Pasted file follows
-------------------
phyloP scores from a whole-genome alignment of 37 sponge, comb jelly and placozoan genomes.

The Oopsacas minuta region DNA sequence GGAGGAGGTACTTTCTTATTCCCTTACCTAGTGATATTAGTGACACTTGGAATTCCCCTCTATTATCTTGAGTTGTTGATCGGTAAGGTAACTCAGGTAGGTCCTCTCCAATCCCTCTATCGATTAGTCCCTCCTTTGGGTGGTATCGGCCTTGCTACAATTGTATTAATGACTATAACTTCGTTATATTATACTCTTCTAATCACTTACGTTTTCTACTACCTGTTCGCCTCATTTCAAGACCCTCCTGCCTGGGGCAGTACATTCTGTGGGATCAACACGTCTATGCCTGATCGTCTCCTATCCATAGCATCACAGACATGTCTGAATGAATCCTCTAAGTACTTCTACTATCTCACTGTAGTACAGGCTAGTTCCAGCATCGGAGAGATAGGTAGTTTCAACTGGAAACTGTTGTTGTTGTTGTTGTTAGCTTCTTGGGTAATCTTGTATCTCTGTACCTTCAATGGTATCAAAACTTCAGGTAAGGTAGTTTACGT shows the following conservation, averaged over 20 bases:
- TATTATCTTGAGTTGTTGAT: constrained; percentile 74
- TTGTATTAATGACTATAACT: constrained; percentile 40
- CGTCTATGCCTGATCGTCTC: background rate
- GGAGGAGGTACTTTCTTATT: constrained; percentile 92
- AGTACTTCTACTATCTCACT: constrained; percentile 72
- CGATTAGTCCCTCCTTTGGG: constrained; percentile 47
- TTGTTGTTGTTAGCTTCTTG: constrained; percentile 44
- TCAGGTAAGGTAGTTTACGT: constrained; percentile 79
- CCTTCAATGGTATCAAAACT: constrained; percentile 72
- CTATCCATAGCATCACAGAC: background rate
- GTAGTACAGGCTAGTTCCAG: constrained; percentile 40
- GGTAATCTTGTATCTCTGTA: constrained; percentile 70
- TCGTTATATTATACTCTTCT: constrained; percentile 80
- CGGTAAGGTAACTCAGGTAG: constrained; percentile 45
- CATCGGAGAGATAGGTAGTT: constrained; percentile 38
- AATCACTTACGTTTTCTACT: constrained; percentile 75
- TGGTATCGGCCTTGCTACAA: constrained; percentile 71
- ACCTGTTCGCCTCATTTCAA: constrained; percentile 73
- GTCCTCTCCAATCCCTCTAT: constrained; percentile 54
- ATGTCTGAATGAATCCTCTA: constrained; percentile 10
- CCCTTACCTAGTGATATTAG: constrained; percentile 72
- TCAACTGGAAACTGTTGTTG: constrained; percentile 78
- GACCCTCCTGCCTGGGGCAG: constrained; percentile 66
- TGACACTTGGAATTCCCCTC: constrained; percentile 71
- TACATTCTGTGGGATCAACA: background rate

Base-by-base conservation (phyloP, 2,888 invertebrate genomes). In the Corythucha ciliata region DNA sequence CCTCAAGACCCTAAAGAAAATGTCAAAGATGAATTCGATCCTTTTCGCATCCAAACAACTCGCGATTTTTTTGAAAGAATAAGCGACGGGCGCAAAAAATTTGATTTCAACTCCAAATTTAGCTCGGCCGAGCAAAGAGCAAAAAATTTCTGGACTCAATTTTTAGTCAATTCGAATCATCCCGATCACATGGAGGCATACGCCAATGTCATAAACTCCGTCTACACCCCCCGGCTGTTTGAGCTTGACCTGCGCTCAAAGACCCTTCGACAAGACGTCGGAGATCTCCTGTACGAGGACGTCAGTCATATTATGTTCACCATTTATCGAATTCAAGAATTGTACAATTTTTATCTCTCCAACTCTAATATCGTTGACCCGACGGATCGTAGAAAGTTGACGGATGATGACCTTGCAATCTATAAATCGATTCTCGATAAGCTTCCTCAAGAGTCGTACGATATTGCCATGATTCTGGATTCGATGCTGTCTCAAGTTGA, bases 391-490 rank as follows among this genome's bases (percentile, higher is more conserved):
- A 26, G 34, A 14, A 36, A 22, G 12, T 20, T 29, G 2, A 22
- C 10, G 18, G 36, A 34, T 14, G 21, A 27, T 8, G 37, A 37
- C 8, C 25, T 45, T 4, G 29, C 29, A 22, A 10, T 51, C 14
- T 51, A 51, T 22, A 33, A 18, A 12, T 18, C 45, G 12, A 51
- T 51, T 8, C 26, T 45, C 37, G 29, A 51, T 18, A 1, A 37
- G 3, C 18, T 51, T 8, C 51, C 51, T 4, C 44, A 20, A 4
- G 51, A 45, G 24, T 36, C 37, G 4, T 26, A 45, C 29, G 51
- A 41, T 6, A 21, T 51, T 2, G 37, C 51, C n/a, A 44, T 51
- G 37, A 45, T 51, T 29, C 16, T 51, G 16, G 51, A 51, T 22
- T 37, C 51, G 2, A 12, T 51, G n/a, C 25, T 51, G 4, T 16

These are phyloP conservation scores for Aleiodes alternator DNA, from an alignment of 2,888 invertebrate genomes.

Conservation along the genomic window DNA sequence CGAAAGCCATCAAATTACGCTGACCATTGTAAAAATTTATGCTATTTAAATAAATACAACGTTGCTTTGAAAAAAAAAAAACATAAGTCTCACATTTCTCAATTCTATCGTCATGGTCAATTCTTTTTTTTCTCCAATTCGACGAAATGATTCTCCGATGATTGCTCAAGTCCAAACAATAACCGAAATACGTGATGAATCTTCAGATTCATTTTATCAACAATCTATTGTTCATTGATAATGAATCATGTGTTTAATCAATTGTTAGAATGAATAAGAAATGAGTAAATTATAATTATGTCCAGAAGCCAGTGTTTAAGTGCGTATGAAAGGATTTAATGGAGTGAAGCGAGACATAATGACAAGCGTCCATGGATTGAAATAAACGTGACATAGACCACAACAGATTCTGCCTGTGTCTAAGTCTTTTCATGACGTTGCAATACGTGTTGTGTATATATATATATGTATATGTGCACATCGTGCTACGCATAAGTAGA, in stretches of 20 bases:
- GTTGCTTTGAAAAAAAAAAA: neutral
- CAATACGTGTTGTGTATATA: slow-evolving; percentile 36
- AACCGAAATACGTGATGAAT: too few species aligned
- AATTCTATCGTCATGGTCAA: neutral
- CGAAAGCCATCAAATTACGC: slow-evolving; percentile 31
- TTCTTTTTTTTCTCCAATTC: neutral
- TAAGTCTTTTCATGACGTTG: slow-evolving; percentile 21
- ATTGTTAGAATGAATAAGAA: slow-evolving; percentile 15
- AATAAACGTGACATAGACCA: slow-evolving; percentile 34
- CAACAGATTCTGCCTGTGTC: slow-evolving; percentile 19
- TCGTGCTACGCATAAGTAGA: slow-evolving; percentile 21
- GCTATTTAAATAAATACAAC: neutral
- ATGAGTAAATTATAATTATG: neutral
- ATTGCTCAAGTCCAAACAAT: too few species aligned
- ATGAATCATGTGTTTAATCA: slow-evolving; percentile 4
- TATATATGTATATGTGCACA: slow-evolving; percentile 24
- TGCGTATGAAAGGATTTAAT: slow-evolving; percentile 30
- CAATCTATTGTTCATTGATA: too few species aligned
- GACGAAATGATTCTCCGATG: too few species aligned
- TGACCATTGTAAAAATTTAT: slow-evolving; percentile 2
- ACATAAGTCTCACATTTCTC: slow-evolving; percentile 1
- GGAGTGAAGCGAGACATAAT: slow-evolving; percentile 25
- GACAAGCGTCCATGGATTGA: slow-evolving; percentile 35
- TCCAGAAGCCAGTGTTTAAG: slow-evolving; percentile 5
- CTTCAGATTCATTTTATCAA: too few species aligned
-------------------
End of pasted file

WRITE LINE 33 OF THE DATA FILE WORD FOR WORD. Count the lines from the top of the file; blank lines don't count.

- T 51, T 8, C 26, T 45, C 37, G 29, A 51, T 18, A 1, A 37